- The Patriots win by 4.5 points half the time
- The Patriots win by 10.5 points 30% of the time
Based on this math, Vegas theoretically thinks New England would cover this alternate spread in 60% of the instances in which it covers the 4.5-point standard spread. Given our doubt with Nick Foles (he has been super hot and cold), the letdown potential of the Eagles, and the factor of Bill Belichick and Tom Brady with 2 weeks to prepare, I’d venture to say the likelihood is a lot higher than 60%.
Correlated Bets I Wouldn’t Mind: New England -14.5 + 350; New England -17.5 +450; New England – 21.5 +600
Prop #3: LaGarrette Blount Under 29.5 rushing yards (1.5 units to win 1.5 units):
How much money would you risk on a stock you knew had a 70+% chance to increase in value? Wait, let me rephrase that: how much money would you risk if you knew the line on LaGarrette Blount’s rushing yards in the Super Bowl was about 8 yards too high?
Since Jay Ajayi fully immersed himself into the offense in Week 13, the Eagles have played in 7 games. Blount hasn’t yet eclipsed 9 carries and has had under 29.5 yards in 6 of 7 tries in that span. The market clearly hasn’t caught up to this, so take your 70% edge here and pound the Blount under.
Correlated Bets I Wouldn’t Mind: Blount under 8 carries
Prop #4: Philadelphia Eagles under 10.5 points in the First Half (1.5 units to win 1.5 units):
We’ve covered Nick Foles at length so far, but this bet goes beyond our belief that he could fall back to Earth in the Big Game. Everybody and their mother has heard the stat that New England hasn’t scored a point in the first quarter of any of its 7 Super Bowls, but what hasn’t been given as much exposure is the fact that Belichick and Co. have only given up 2.1 points per game in the first quarter of these games. Given New England’s propensity to come out conservatively, coupled with the fact that unders in the first half of Super Bowls are 14-5-1 in the last 20, we love the Eagles first half under here.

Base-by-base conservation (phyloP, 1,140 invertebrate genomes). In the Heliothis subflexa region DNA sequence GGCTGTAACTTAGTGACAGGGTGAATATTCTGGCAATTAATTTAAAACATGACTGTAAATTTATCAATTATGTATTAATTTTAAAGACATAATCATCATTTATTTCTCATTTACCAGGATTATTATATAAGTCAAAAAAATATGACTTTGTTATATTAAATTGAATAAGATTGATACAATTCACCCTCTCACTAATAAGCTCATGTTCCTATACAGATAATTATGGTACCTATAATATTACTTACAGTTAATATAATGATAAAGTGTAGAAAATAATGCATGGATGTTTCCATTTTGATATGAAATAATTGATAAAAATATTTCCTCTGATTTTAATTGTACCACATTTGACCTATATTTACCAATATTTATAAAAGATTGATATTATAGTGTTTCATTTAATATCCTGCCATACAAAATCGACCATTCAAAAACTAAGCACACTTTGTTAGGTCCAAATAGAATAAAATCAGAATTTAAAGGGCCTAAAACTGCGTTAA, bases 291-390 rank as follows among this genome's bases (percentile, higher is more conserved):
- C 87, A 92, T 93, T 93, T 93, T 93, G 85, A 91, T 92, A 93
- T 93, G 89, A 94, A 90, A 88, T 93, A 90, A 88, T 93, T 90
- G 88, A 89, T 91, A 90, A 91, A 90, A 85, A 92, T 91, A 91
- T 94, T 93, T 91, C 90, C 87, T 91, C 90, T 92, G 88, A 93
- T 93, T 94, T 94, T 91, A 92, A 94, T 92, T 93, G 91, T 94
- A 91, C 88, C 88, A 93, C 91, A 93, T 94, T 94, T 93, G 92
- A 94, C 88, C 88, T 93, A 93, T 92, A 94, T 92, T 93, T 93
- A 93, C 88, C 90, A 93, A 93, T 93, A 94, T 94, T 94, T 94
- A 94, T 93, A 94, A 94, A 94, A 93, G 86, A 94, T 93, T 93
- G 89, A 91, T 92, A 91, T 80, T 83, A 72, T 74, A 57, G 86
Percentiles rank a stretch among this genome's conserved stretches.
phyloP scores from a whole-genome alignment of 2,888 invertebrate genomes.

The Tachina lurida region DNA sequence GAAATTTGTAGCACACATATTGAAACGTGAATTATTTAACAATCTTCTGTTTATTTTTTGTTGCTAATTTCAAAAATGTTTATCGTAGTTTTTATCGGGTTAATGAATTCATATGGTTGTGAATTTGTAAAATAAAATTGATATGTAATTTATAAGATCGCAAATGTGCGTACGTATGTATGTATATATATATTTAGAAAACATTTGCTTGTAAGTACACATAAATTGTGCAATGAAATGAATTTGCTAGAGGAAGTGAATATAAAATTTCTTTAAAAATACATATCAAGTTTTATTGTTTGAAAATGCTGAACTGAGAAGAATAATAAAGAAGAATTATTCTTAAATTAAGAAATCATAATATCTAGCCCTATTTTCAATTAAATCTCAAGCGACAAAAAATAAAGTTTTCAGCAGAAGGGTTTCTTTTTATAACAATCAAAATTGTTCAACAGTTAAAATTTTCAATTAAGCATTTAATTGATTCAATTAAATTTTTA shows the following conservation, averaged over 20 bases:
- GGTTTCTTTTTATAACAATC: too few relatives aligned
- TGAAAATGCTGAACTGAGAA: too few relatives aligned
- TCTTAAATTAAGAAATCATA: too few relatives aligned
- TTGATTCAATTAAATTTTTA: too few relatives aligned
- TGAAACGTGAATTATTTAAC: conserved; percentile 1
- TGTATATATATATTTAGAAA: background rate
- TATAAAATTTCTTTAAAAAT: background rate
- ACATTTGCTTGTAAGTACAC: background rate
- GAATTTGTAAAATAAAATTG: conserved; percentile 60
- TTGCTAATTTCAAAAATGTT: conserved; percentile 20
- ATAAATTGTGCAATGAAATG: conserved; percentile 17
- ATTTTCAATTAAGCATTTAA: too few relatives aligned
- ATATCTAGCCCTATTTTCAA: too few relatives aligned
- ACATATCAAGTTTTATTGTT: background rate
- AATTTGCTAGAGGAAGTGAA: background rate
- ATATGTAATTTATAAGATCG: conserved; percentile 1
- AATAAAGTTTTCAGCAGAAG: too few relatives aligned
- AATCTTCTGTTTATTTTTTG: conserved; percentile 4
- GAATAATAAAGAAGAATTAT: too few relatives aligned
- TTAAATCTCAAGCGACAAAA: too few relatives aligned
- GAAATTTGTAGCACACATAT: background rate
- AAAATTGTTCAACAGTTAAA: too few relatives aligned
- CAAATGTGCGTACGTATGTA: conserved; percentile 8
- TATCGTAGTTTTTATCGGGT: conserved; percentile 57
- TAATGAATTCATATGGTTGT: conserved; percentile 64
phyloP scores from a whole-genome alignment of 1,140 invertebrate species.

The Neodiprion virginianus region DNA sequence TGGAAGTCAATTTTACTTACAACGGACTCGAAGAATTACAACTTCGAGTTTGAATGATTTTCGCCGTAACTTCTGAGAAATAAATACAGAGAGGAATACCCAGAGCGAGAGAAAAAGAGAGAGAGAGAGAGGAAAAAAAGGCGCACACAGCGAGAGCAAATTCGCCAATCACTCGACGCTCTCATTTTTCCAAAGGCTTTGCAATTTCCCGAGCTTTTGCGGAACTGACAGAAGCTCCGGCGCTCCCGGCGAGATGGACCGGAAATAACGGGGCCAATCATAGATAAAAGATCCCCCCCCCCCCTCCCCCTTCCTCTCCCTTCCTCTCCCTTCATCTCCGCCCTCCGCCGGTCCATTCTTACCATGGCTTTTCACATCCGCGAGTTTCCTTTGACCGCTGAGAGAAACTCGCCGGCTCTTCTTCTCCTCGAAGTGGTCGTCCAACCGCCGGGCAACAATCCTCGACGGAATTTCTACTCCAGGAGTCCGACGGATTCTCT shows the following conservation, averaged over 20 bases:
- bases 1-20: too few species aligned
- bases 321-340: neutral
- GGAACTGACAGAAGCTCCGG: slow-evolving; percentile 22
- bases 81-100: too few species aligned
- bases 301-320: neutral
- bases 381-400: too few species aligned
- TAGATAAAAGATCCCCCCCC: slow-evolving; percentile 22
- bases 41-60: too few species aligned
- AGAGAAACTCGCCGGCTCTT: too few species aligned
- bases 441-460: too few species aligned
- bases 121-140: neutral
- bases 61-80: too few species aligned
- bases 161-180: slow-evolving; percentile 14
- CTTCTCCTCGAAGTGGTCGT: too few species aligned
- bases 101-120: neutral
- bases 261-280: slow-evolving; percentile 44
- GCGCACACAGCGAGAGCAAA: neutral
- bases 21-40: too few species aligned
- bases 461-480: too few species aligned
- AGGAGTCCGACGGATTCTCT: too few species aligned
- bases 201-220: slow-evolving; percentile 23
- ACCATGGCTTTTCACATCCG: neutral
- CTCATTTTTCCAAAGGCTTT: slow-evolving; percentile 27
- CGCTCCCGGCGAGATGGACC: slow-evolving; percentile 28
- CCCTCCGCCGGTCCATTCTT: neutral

Correlated Bets I Wouldn’t Mind: First Half Total under 24; First Quarter Under 9.5; Third Quarter to be Higher Scoring than First Quarter (-135); Eagles under 21.5 for the game
And there we have it – a full playoffs in the books for my column (plus two weeks at the end of the regular season). I hope everyone has enjoyed reading as much as I have writing. We’ll certainly be back next season for some NFL, but in the meantime, be on the lookout for some NBA and March Madness material coming your way! Additionally, follow me on Twitter (@zachzaffos), where I’ll be posting any in-game betting I like during the Bowl.
“Money won is twice as sweet as money earned.” (The Color of Money). Good luck this weekend and may the picks be with us.